Hong Kong’s recent bout of brilliant weather sent us packing to the beach, with scooter, beach mat and an arsenal of beach toys in hand along with our squirmy, ever-inquisitive toddler. We decided on Fratelli, which is currently in its soft-opening phase, mainly because we go to The Pulse almost every weekend and have been craving something new. Opened by the same group as ever-popular pizzeria Amalfitana just a few doors down, Fratelli is cheffed by Michel Degli Agosti, who also headlines the pizza joint.
At 12pm on a Saturday, the restaurant was fairly empty, and we were quickly whisked to a comfy banquette by a friendly server. The menu was straightforward, consisting of one page of comforting Italian eats. We settled on the bruschetta burrata ($150), which arrived at the table looking rather like dessert with its caramel-sweet ripples of balsamic vinegar reduction. The wobbly, creamy globe balanced on sugary, slow-cooked cherry tomatoes and two pieces of toast was delicious, but we wished that all that sweetness had been balanced by a dash of savouriness or punctuated by fresh herbs.
The meatballs (3 for $90) were on the small side and densely packed (not in a good way). Anyone who swoons over Carbone’s famous meatballs will be disappointed by these. The consistency was dry, and the meat needed a good dash of seasoning. We tried to add more flavour to the meatballs by slathering them in sauce, but sadly the dish still proved to be quite bland.
Despite just having had Pici’s orecchiette with spicy n’duja the day before, we were still hankering for more. The orecchiette ‘nduja ($170) arrived under a bed of peppery salad dolloped with creamy burrata. The pasta could have been a little more al dente, and the sauce lacked the spicy vibrancy we’ve come to expect from this type of pasta dish. The portion size also did not warrant the $170 price tag.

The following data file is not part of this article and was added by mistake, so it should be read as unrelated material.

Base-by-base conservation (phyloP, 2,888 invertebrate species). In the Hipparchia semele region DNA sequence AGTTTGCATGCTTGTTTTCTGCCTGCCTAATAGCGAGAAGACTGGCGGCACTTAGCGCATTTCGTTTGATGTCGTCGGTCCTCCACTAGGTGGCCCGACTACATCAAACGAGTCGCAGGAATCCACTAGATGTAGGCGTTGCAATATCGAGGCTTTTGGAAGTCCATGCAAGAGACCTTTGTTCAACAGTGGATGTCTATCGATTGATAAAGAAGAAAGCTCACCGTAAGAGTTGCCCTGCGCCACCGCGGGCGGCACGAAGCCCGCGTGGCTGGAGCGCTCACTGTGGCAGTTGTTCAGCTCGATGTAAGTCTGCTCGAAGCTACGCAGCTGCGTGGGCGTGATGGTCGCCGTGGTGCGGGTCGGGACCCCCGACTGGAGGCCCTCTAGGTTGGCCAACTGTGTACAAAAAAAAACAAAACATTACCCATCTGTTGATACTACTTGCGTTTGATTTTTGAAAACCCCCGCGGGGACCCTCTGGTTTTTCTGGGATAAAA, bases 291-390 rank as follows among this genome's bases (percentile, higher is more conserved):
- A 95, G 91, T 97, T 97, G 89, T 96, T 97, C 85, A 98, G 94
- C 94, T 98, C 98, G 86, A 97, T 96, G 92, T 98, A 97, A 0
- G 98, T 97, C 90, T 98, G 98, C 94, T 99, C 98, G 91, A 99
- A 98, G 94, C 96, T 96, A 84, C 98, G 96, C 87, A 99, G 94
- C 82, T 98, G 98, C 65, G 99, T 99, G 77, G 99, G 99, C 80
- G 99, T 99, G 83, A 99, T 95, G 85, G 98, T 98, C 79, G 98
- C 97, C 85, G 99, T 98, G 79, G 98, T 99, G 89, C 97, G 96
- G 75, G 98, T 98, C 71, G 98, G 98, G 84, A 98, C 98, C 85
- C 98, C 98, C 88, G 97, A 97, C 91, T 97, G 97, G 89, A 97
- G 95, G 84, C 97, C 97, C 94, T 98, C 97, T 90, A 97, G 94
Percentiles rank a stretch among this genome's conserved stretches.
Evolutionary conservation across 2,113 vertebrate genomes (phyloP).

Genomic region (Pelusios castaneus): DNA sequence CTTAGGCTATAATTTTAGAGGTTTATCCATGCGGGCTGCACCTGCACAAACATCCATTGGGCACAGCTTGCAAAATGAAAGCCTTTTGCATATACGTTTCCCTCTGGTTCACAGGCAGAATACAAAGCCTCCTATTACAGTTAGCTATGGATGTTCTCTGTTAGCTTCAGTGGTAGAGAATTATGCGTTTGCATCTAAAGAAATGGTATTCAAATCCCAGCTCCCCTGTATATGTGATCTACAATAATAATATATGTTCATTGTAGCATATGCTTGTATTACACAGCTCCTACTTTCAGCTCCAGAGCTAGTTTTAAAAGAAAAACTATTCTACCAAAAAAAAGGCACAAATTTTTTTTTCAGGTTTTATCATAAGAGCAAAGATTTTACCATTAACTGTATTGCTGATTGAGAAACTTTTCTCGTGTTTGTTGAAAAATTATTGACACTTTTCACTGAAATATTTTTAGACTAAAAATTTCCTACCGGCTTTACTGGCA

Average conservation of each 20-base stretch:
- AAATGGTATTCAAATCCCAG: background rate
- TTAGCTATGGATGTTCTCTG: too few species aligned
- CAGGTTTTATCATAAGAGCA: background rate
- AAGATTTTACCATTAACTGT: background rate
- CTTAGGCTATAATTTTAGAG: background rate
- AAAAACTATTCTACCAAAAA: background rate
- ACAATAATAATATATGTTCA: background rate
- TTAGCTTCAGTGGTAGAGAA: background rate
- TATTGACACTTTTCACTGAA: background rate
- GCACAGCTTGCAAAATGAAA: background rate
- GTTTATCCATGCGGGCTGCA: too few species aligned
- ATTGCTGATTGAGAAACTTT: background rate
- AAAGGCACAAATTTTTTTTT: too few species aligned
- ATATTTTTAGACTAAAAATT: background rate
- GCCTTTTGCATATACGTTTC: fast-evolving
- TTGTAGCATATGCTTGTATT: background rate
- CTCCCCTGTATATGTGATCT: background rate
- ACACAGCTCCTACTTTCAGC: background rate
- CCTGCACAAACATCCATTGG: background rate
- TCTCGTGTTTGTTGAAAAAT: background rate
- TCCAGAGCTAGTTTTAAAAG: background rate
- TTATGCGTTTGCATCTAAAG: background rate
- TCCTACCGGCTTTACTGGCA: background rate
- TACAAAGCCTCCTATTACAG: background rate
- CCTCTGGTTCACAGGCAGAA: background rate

While most kids’ menus at The Pulse waver around the $40–60 mark, the kids’ pastas ($80) at Fratelli are much more expensive. For our mini vegetarian, we went for a simple tomato-basil sauce with fusilli, which was okay, but a tad bland and overpriced for what it was.
We capped off our meal with the tartufo ($80), a chocolate, espresso and vanilla ice cream dessert with a bit of caramelised sugar on top. There was nothing to fault here, but also nothing to write home about.
Along with the service charge and a bottle of San Pellegrino, our bill clocked in at $704. We get it – we’re paying for the beachfront location, but we’ve also dined at other eateries along that same beach for a lot less. And, most importantly, we didn’t feel that the flavours at Fratelli warranted the high price tag. This could perhaps show the differences between a hosted media tasting and a visit as a paying customer – we’ll try to highlight both whenever we can.
Shop 112B, G/F, The Pulse, 28 Beach Road, Repulse Bay, 2887 0082
This write-up is based on an anonymous, independent visit. The meal was paid for by the author and no monetary compensation was provided in exchange.
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